What you can’t do...
“Practice what you can’t do, not what you can” is advice I’ve received and given over the years, so much so that it felt very wrong to question it. But when I had the pleasure of meeting and interviewing Stevie Vai a few years ago, he dropped some pearls of wisdom that shook my practice beliefs to the core. What I want to share with you here is some food for thought that I wish someone had shared with me when I started to get serious about guitar.
The conventional wisdom of ‘practicing what you can’t do”’ makes perfect sense in many circumstances. If your timing is no good you need to work on it. Don’t know your scales? Learn them. Never understood harmony and theory? Study it. But there is one area in which I believe it may be better to work on developing your strengths than battling your weaknesses, and that is technique.
Your technique can deeply shape your playing style and character and it was this area where Mr Vai said that, rather than struggling with techniques that he found difficult, he preferred to further develop those that came easily. Whether you are a fan of his music or not, you can’t deny that he has a unique and identifiable voice on the guitar – one he created by developing his strengths to their extremes.
Around the same time I’d been talking with fusion virtuoso Scott Henderson about how he developed his style. He noted that much of it came from his inability to pick fast, finding it difficult and cumbersome but he had greater fluency and got the notes he heard out easier by using a lot of legato – again, his technique preference played a big part in the creation of his style.
I started thinking of other examples of easily identifiable players… Jeff Beck uses fingerstyle for rock. Eddie Van Halen’s characteristic tapping and tremolo picking, or Yngwie Malmsteen’s speed picking and sweeps. It seems that one of my personal favourite players, Eric Johnson’s style also has deep roots in his picking technique choices – and the list goes on. It’s a fascinating thought path to explore on your own.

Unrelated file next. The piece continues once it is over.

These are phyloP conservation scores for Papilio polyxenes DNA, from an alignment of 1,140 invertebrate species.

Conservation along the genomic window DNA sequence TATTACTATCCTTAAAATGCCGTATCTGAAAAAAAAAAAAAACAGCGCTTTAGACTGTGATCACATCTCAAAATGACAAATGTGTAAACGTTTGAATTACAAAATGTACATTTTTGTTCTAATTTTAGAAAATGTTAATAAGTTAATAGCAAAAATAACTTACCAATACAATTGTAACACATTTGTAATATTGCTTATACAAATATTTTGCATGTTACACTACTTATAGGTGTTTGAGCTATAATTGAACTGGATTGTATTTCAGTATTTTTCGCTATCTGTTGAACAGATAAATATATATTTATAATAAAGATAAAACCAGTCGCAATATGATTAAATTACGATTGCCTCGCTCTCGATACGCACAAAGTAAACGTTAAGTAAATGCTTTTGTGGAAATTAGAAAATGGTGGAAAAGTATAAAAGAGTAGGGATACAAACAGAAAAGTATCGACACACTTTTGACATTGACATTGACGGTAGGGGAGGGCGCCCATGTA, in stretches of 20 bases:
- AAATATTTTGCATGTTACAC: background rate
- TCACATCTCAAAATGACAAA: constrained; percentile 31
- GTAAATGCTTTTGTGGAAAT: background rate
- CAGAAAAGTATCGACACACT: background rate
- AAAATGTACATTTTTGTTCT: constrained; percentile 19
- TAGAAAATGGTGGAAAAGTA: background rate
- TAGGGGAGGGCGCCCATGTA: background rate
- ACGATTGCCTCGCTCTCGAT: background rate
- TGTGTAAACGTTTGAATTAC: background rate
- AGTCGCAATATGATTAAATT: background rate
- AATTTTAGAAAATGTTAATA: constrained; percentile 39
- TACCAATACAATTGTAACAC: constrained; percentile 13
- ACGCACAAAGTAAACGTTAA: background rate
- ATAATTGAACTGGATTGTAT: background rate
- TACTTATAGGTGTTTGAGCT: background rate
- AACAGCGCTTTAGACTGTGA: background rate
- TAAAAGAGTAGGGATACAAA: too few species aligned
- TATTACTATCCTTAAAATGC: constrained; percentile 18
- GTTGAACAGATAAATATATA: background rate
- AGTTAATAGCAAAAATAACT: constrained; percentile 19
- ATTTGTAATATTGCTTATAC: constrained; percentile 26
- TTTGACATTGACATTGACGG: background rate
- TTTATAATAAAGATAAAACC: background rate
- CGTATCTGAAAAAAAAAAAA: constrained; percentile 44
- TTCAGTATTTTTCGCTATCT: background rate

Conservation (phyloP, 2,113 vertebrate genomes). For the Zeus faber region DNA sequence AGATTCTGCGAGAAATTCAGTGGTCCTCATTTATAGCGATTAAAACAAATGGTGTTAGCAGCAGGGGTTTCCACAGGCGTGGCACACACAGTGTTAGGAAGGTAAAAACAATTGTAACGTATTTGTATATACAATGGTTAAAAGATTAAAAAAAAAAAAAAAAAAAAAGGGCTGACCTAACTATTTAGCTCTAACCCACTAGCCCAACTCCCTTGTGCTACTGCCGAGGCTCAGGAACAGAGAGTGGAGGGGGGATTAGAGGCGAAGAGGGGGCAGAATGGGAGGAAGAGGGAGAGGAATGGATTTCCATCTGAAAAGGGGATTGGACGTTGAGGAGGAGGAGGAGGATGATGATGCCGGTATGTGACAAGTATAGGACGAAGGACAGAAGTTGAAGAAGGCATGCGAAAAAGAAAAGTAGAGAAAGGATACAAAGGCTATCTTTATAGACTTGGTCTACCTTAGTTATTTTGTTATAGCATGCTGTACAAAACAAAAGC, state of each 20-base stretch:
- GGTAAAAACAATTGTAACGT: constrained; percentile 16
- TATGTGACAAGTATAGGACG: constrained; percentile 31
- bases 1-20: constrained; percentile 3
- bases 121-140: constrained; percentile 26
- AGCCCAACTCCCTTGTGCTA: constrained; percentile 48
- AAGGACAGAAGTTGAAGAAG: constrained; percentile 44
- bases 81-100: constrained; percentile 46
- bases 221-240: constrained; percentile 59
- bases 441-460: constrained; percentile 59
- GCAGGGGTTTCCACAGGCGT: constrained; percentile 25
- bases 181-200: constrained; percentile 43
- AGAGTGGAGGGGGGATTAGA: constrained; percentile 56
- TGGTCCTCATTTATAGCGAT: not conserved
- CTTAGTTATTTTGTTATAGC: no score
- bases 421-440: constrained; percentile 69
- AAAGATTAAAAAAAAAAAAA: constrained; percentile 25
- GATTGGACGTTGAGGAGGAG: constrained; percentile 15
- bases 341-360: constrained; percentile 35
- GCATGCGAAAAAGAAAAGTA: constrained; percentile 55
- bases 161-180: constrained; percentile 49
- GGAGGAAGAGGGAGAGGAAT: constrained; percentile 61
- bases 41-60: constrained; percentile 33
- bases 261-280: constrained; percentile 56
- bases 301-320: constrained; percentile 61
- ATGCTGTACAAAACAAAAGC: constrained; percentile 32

Most great artists focus on what they can do and make it part of their unique voice. It’s a completely opposing view to ‘working on what you can’t do’ but it clearly works – if, that is, you want to be an ‘artist’. And I think that’s where the distinction lies. To be a ‘session’ guy you need a diverse range of styles and techniques to draw on; to be an artist you need to define and refine exactly who you are.
The guitarists that make it to the top of the tree are usually brilliant at what they do: being themselves. I’m pretty sure we don’t want Mark Knopfler be a brilliant two-handed tapper, or David Gilmour to be a master sweep picker. We want them to be themselves and I hope this article might inspire you to further explore who you are, to develop that and become the best you can be at being yourself.
Safe travels! Check out www.justinguitar.com/ gtmag for some example routines and links to exercises you might like to try out for each section!